Molecular chaperones are ubiquitously expressed proteins with wide-ranging functions in the folding and cellular translocation of a variety of proteins (1,2). Whereas these house-keeping functions are well recognized and have been the subject of intense investigation, it is now becoming clearer that chaperones are also co-opted in pathogenic cells to carry out disease-specific specialized roles. It is now believed that in pathogenic systems, chaperones abet transformation and allow for the blossoming of the disease phenotype (3-5).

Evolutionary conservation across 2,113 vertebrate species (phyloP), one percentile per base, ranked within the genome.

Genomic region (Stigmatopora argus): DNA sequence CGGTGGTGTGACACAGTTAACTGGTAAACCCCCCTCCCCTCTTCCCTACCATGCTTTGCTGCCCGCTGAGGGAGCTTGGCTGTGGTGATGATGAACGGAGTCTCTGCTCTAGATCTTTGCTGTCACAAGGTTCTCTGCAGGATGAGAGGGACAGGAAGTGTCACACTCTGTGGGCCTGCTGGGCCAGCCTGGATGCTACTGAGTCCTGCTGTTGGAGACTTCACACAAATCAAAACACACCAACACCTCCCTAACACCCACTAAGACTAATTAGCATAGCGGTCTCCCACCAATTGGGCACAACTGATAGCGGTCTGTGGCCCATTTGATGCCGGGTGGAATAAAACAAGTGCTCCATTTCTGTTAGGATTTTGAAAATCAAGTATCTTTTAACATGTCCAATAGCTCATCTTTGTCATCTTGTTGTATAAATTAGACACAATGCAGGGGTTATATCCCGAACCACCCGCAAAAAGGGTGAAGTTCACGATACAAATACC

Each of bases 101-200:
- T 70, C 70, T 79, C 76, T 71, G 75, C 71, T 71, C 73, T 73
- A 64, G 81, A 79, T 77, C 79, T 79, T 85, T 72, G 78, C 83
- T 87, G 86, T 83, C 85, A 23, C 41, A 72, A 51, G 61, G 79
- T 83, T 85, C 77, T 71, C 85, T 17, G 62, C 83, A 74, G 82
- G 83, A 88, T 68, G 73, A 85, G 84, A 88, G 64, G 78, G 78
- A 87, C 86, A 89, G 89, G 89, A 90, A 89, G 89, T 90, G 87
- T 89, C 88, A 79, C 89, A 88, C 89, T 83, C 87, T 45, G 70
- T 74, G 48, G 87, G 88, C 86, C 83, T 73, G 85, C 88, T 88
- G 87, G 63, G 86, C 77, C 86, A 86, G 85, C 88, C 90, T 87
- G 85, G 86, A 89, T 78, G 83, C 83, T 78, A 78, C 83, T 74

Research in my laboratory is aimed at investigating and bringing answers to several questions:
- What are the transformation specific roles taken on by chaperones?
- Can we understand and differentiate the disease abetting roles of chaperones from their house keeping functions?
- Can we discover pharmacologic modulators of the disease specific chaperone function and translate them into novel therapeutics?
- Can we investigate and understand molecular lesions intrinsic to each disease phenotype through our understanding of the molecular chaperones?